Secretary of the Interior Ryan Zinke and the Alaska Congressional Delegation today issued the following statements after the U.S. Senate unanimously voted to confirm Alaskan Tara Sweeney to be the next U.S. Assistant Secretary for Indian Affairs at the Department of the Interior.
“Congratulations to Tara on her confirmation. She is a results-driven team leader and coalition builder who has an impressive combination of business acumen and service to her community,” said Secretary of the Interior Ryan Zinke. “Her lifelong active engagement in Native American policy development and her outreach, advocacy, and organization skills are the combination we need to carry out the President’s reform initiative for Indian Country. I look forward to welcoming her to the Department.”
“Tara is a natural leader and has been an influential voice for American Indians and Alaska Natives,” said Congressman Don Young. “Throughout her years of dedicated service to Alaska Native communities, she has championed the economic and social well-being of our First Peoples and the spirit of tribal self-determination. Her career has been marked by many notable successes and I’m very proud that she has been entrusted to positively shape the future of BIA. I’m confident that in her new role, she will bring her years of experience and her vision to empower our Native communities. As the first Alaska Native to hold this position, she is an exceptional representation of the Last Frontier. Congratulations on this well-deserved confirmation, Tara.”
“I believe that if anyone is up to this hard and difficult task that it is Tara Sweeney,” said Senator Murkowski. “She has the determination and tenacity to take on this challenge and achieve remarkable things in her position. She truly has a heart for all Native people. As a proud Inupiaq, she has lived first-hand the challenges that many in Indian Country face. Her talents as a manager will serve her well in the position of Assistant Secretary for Indian Affairs, and she will do everything in her power to bring the agencies under her back on course. I’m proud to see her confirmed, and now it is time for her to start kicking down doors and get to work.”
“I thank my colleagues for voting for the historic confirmation of Tara Sweeney to become our next Assistant Secretary for Indian Affairs, an extremely important position not only for Alaska but the nation,” said Senator Dan Sullivan. “Tara has a long history of relentlessly advocating for Alaska Native cultural values, rights, and economic opportunity. She will bring this focus and determination to all Indigenous people throughout the country. I am absolutely certain that there is no one who will work harder for the rights, for the economic empowerment, and for the culture of America’s First Peoples than Tara Sweeney. It’s a great day for Alaska and a great day for our country.”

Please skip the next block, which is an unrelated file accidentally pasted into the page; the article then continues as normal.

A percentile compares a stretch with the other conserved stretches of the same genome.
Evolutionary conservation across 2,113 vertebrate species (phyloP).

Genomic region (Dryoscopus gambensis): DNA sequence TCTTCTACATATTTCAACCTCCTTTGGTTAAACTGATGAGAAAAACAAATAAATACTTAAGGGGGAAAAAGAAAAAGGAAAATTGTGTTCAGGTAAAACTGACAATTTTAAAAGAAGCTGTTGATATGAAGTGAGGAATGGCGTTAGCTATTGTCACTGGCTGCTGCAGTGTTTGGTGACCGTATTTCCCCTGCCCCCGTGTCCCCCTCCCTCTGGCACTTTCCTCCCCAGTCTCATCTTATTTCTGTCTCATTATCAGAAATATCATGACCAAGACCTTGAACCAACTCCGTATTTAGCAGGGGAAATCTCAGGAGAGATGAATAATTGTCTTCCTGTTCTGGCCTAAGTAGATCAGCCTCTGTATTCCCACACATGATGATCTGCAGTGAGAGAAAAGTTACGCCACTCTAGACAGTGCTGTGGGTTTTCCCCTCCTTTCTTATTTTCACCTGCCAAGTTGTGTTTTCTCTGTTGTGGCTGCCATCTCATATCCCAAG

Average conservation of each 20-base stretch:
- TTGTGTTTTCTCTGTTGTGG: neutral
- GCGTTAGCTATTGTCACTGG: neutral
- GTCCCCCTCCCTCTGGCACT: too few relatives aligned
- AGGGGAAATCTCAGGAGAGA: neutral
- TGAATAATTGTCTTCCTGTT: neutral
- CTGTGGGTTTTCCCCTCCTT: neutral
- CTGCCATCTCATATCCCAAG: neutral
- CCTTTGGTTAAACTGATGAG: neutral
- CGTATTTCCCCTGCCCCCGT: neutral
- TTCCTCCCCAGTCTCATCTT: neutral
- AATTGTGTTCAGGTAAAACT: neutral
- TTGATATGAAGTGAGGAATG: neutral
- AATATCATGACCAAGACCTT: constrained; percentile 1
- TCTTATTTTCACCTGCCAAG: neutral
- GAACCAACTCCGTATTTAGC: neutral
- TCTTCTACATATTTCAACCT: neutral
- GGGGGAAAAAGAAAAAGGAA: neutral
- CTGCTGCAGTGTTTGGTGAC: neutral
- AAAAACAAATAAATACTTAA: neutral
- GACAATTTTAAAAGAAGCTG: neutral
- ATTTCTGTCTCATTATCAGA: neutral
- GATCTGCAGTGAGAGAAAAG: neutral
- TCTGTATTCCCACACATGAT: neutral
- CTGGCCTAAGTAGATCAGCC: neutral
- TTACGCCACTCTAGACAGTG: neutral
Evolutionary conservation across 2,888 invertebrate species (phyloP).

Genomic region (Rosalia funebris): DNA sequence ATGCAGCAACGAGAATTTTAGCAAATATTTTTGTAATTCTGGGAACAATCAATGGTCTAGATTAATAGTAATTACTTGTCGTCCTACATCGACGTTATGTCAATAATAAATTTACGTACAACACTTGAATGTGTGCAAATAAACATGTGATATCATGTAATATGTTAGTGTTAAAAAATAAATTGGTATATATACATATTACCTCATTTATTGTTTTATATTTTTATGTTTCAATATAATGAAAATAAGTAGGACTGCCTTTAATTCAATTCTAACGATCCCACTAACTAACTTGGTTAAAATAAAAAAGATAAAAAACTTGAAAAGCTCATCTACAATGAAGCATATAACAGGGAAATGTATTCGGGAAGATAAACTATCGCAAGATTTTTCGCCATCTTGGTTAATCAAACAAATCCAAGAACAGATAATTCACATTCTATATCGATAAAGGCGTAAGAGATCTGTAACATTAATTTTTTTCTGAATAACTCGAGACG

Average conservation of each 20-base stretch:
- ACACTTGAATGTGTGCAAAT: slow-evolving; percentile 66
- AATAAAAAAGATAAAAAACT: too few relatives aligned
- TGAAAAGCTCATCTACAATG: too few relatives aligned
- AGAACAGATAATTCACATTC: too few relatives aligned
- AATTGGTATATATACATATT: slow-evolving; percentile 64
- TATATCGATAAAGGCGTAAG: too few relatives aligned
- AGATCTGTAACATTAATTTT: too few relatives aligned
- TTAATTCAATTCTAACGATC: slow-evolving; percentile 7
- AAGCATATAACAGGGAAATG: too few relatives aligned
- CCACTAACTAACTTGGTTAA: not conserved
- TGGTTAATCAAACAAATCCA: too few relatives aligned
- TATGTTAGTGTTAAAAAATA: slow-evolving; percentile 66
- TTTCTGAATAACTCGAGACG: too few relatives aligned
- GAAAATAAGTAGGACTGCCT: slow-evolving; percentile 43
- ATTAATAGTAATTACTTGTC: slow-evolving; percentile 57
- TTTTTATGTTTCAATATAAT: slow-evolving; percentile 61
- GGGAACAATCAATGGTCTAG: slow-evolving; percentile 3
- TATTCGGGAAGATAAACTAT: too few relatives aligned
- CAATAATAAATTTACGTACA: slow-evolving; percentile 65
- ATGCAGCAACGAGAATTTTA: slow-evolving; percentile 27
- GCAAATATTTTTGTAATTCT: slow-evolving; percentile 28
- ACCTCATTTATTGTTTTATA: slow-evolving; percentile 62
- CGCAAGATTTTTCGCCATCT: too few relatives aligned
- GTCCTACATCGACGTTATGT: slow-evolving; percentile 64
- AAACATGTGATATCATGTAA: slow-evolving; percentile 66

“I am honored to be confirmed to serve Indian Country in this capacity,” said Tara Sweeney. “My goal is to develop strong relationships with Tribes, Alaska Native corporations, and Native Hawaiian Organizations to work on innovative solutions for lifting up our communities. I am motivated to work with Indian Country to find efficiencies inside the Bureau of Indian Affairs, improve service delivery and culturally relevant curriculum in the Bureau of Indian Education, and create a more effective voice for Tribes throughout the Federal Government. Thank you to Senators Murkowski and Sullivan, Congressman Young, AFN, and NCAI for their unwavering support. I am also thankful for the bipartisan support for my nomination. I am humbled by the confidence President Trump and Secretary Zinke have shown in me and I am ready to serve.”
On October 17, 2017, President Trump nominated Tara Sweeney to be the Assistant Secretary of Indian Affairs, one of five assistant secretaries at the Department of the Interior, reporting to the Secretary and Deputy Secretary. The Assistant Secretary of Indian Affairs supports the Secretary of the Interior in fulfilling the United States’ trust responsibility to the federally recognized American Indian and Alaska Native tribes and villages and individual Indian trust beneficiaries, as well as in upholding the Federal-Tribal government-to-government relationship.